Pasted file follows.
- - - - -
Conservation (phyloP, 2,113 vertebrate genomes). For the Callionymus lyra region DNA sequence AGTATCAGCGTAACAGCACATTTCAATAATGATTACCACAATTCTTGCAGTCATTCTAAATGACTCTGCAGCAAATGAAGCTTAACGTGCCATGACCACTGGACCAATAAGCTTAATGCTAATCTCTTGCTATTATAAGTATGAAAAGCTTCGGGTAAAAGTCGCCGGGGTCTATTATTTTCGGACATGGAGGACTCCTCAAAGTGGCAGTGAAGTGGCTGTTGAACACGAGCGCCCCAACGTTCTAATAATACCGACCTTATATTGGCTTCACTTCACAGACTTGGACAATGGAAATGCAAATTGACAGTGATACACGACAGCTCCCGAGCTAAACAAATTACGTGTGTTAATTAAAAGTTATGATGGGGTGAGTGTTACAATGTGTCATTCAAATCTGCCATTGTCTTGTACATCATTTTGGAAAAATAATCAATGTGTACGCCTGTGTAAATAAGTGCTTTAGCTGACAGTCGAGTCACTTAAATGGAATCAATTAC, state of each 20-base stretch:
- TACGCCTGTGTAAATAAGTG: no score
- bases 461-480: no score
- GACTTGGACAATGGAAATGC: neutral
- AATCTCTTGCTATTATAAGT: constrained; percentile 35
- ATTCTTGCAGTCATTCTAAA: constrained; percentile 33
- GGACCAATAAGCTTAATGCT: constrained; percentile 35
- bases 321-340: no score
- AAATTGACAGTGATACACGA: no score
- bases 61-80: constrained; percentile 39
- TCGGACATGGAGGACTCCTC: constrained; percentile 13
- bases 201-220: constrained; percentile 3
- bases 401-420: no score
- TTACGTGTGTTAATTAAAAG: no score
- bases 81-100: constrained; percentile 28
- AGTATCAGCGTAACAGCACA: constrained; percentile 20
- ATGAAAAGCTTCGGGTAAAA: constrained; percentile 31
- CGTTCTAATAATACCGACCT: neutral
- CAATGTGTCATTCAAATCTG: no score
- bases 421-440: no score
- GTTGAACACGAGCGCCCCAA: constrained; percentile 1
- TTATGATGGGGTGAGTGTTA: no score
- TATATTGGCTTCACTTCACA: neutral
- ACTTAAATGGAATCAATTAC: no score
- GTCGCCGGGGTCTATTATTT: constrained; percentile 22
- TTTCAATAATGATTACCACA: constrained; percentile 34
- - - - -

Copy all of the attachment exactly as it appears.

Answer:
Conservation (phyloP, 2,113 vertebrate genomes). For the Callionymus lyra region DNA sequence AGTATCAGCGTAACAGCACATTTCAATAATGATTACCACAATTCTTGCAGTCATTCTAAATGACTCTGCAGCAAATGAAGCTTAACGTGCCATGACCACTGGACCAATAAGCTTAATGCTAATCTCTTGCTATTATAAGTATGAAAAGCTTCGGGTAAAAGTCGCCGGGGTCTATTATTTTCGGACATGGAGGACTCCTCAAAGTGGCAGTGAAGTGGCTGTTGAACACGAGCGCCCCAACGTTCTAATAATACCGACCTTATATTGGCTTCACTTCACAGACTTGGACAATGGAAATGCAAATTGACAGTGATACACGACAGCTCCCGAGCTAAACAAATTACGTGTGTTAATTAAAAGTTATGATGGGGTGAGTGTTACAATGTGTCATTCAAATCTGCCATTGTCTTGTACATCATTTTGGAAAAATAATCAATGTGTACGCCTGTGTAAATAAGTGCTTTAGCTGACAGTCGAGTCACTTAAATGGAATCAATTAC, state of each 20-base stretch:
- TACGCCTGTGTAAATAAGTG: no score
- bases 461-480: no score
- GACTTGGACAATGGAAATGC: neutral
- AATCTCTTGCTATTATAAGT: constrained; percentile 35
- ATTCTTGCAGTCATTCTAAA: constrained; percentile 33
- GGACCAATAAGCTTAATGCT: constrained; percentile 35
- bases 321-340: no score
- AAATTGACAGTGATACACGA: no score
- bases 61-80: constrained; percentile 39
- TCGGACATGGAGGACTCCTC: constrained; percentile 13
- bases 201-220: constrained; percentile 3
- bases 401-420: no score
- TTACGTGTGTTAATTAAAAG: no score
- bases 81-100: constrained; percentile 28
- AGTATCAGCGTAACAGCACA: constrained; percentile 20
- ATGAAAAGCTTCGGGTAAAA: constrained; percentile 31
- CGTTCTAATAATACCGACCT: neutral
- CAATGTGTCATTCAAATCTG: no score
- bases 421-440: no score
- GTTGAACACGAGCGCCCCAA: constrained; percentile 1
- TTATGATGGGGTGAGTGTTA: no score
- TATATTGGCTTCACTTCACA: neutral
- ACTTAAATGGAATCAATTAC: no score
- GTCGCCGGGGTCTATTATTT: constrained; percentile 22
- TTTCAATAATGATTACCACA: constrained; percentile 34